Vigilante law in spotlight
Bail was set at US$2 million on Thursday for a 73-year-old former school teacher charged with murder in the shooting of two unarmed trespassers that is bringing attention to Nevada’s “stand your ground” law. Wayne Burgarello insists he was acting in self-defense in February when he killed a 34-year-old man and seriously wounded a woman he found in a vacant house he owns in Sparks. Sparks Justice of the Peace Chris Wilson said the seriousness of the charges and concern about the safety of the community outweighed any presumption of innocence at a bail hearing.
Man freed in jury error killed
A burglary defendant who won his freedom because of a jury’s mistake lost his life a few hours later when he was stabbed to death in a fight. The jury in the trial of Bobby Lee Pearson, 37, mistakenly signed a not-guilty form on Wednesday, and the judge said Pearson must be released from jail because the verdict had already been put on the record. Fresno police chief Jerry Dyer said Pearson apparently got into a fight with his sister’s boyfriend, 35-year-old Willie Gray, and was found dead in the street with a chest wound from a knife or gun and a cut on his stomach. Dyer said that Pearson might still be alive if it were not for the jury’s “mishap.”
The onset of summer has sparked a rise in incidents of “mask rage” in South Korea as more hot and bothered commuters either refuse to wear face coverings or leave parts of their faces exposed. In South Korea, Japan and other countries in East Asia, widespread mask wearing has been cited as one possible explanation for the region’s relative success in bringing the COVID-19 pandemic under control. South Korea, one of the first countries outside China to be affected by the virus, flattened the coronavirus curve in April, although it is now struggling with dozens of daily cases, mainly in and around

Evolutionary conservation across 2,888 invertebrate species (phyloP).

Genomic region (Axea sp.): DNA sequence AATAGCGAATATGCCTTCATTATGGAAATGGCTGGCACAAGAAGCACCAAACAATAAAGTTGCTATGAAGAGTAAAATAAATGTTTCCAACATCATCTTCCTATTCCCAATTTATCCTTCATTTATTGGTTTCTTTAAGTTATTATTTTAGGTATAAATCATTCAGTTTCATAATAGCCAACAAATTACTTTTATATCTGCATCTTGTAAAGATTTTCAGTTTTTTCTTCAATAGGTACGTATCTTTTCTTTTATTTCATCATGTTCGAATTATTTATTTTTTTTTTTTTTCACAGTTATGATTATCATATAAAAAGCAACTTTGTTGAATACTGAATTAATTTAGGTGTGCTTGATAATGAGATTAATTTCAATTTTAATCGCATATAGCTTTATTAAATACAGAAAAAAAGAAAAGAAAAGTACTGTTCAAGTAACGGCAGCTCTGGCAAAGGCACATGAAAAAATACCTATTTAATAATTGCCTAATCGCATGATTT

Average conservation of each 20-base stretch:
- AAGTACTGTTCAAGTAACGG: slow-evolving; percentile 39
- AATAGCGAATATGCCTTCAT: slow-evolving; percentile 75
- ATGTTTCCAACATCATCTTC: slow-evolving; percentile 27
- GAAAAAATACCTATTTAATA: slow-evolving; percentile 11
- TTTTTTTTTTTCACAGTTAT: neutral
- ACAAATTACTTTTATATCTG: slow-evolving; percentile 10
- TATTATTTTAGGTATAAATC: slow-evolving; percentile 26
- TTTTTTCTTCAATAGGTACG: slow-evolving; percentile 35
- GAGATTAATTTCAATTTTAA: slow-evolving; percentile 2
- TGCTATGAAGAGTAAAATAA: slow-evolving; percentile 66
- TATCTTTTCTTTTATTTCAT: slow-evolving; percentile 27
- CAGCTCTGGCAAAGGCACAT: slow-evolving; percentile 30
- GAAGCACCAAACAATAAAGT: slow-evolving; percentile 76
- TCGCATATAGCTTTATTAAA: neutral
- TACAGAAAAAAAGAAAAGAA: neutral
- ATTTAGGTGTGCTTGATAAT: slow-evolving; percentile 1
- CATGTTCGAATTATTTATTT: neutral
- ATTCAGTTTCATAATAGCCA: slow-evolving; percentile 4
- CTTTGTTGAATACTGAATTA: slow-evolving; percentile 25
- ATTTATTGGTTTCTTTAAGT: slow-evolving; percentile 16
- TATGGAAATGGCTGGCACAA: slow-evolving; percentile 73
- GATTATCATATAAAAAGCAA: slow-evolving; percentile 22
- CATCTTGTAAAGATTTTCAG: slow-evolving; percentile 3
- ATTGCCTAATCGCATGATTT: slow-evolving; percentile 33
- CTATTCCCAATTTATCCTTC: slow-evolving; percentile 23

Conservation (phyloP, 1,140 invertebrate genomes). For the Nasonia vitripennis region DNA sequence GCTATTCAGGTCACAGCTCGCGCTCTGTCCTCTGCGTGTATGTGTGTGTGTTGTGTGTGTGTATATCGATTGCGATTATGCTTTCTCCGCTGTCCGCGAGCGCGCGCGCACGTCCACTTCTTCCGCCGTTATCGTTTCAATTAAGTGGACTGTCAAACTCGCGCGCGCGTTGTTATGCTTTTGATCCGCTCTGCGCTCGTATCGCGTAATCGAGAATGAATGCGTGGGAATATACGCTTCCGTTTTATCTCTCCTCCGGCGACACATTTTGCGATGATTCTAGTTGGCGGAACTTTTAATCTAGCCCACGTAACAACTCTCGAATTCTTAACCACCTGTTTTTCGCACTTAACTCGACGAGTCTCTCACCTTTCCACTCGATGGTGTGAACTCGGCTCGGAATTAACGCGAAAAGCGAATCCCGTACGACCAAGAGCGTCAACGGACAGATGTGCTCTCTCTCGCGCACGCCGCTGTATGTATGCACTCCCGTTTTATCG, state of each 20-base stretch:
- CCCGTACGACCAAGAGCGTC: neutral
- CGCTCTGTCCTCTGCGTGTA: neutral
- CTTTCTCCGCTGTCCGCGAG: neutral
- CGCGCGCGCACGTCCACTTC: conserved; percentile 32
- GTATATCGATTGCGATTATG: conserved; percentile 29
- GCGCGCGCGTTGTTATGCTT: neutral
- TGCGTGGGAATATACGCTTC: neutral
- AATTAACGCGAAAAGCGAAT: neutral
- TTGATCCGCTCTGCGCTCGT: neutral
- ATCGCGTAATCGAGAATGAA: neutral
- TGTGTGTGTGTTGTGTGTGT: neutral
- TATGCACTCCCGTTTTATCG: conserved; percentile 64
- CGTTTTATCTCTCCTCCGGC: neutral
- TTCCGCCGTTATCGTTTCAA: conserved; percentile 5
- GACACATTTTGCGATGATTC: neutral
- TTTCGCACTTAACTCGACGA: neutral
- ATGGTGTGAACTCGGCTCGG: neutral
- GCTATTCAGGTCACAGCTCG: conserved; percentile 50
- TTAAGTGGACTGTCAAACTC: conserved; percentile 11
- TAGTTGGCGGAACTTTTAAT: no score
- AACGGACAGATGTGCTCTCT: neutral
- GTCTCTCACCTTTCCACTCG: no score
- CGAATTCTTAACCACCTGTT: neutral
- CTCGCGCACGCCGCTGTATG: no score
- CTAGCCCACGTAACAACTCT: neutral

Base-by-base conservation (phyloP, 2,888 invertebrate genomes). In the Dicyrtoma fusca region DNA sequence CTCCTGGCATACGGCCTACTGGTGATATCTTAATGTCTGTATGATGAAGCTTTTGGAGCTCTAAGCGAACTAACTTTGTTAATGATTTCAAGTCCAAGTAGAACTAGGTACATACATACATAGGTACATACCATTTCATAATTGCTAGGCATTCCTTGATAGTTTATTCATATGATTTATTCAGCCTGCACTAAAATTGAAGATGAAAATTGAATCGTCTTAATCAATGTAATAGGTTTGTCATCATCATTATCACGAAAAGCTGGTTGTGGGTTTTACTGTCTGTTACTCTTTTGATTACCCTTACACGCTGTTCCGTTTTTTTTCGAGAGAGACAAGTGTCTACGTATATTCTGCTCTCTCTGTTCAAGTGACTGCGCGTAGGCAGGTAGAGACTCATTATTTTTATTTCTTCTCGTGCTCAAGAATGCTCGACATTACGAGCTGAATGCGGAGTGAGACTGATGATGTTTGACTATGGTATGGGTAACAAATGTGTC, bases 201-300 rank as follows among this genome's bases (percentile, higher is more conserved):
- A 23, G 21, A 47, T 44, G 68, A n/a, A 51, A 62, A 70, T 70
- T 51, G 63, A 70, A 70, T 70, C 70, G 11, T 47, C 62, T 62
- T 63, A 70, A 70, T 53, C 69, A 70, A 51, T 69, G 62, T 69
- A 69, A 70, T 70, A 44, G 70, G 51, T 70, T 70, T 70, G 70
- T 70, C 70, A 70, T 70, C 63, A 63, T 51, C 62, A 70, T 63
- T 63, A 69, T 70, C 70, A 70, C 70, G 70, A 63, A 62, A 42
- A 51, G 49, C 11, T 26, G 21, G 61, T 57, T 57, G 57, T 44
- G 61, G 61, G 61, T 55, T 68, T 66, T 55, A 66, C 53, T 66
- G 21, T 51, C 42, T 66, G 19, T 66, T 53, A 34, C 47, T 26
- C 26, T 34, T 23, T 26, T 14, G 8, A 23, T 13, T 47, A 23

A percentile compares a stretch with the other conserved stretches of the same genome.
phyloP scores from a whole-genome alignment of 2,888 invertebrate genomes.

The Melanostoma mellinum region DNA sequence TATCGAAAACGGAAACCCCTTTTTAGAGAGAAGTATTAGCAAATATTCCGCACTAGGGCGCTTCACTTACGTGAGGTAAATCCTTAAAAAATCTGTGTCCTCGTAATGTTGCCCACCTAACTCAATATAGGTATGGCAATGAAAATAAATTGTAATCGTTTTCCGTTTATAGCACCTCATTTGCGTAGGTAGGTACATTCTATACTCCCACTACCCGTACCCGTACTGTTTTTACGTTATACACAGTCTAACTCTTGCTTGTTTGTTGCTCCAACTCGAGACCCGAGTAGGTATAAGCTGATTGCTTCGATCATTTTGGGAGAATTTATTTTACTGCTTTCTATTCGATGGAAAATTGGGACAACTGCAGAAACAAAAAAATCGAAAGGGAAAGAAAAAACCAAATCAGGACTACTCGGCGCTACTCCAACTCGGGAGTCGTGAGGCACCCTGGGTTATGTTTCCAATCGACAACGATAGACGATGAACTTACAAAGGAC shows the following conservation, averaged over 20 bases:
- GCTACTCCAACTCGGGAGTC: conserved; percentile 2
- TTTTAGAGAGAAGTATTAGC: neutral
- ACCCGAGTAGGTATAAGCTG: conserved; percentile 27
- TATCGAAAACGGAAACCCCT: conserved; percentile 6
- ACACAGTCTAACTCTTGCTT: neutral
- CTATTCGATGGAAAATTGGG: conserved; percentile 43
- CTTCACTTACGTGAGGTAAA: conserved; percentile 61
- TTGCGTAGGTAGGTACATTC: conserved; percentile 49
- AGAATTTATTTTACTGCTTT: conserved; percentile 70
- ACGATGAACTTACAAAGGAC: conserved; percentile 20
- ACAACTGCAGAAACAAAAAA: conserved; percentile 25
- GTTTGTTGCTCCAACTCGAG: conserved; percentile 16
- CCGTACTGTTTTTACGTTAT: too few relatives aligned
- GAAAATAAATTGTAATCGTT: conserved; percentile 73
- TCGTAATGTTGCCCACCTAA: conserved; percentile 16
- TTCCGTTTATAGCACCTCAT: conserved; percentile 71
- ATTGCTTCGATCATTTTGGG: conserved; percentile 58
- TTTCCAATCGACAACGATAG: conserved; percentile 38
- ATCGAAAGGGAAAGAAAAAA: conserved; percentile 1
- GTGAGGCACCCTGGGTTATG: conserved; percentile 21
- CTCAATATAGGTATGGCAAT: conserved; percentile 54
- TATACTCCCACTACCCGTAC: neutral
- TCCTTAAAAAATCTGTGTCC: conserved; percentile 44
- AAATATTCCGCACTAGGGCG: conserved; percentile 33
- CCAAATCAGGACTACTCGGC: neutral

‘WOULD NOT COMPLY’: The company’s user data are kept in Singapore and it would not turn the data over to Beijing even if asked, TikTok chief executive Kevin Mayer said Social media app TikTok has distanced itself from Beijing after India banned 59 Chinese apps in the country, according to a correspondence seen by Reuters. In a letter to the Indian government dated on Sunday last week and seen by Reuters on Friday, TikTok chief executive Kevin Mayer said the Chinese government has never requested user data, nor would the company turn it over if asked. TikTok, which is not available in China, is owned by China’s ByteDance, but has sought to distance itself from its Chinese roots to appeal to a global audience. Along with 58 other Chinese apps, including Tencent
PLAYING THE VICTIM? A Chinese spokesman sent a statement to Australian media saying that Beijing had ‘irrefutable’ evidence of Canberra’s widescale espionage Australia yesterday unveiled the “largest-ever” boost in cybersecurity spending, days after Australian Prime Minister Scott Morrison spoke out about a wave of state-sponsored attacks suspected to have been carried out by China. Morrison and government officials said the country would spend an additional A$1.35 billion (US$928 million) on cybersecurity, about a 10 percent hike, taking the budget for the next decade to A$15 billion. The largest chunk of the new money would help create 500 jobs within the Australian Signals Directorate, the government’s communications intelligence agency. Morrison on June 19 said that a “state-based actor” was targeting a host of
The Philippine army chief yesterday expressed outrage over the fatal police shooting of four soldiers, including two officers, and demanded justice, as both sides provided contrasting accounts of the killings. Philippine Secretary of the Interior and Local Government Eduardo Ano, a retired military chief of staff who now oversees the national police, ordered that the police involved in Monday’s violence in Jolo in Sulu Province be disarmed and restricted for investigation. Police said the soldiers were killed in a “misencounter” with a group of police officers. The army said that the two officers and two enlisted men were on a mission against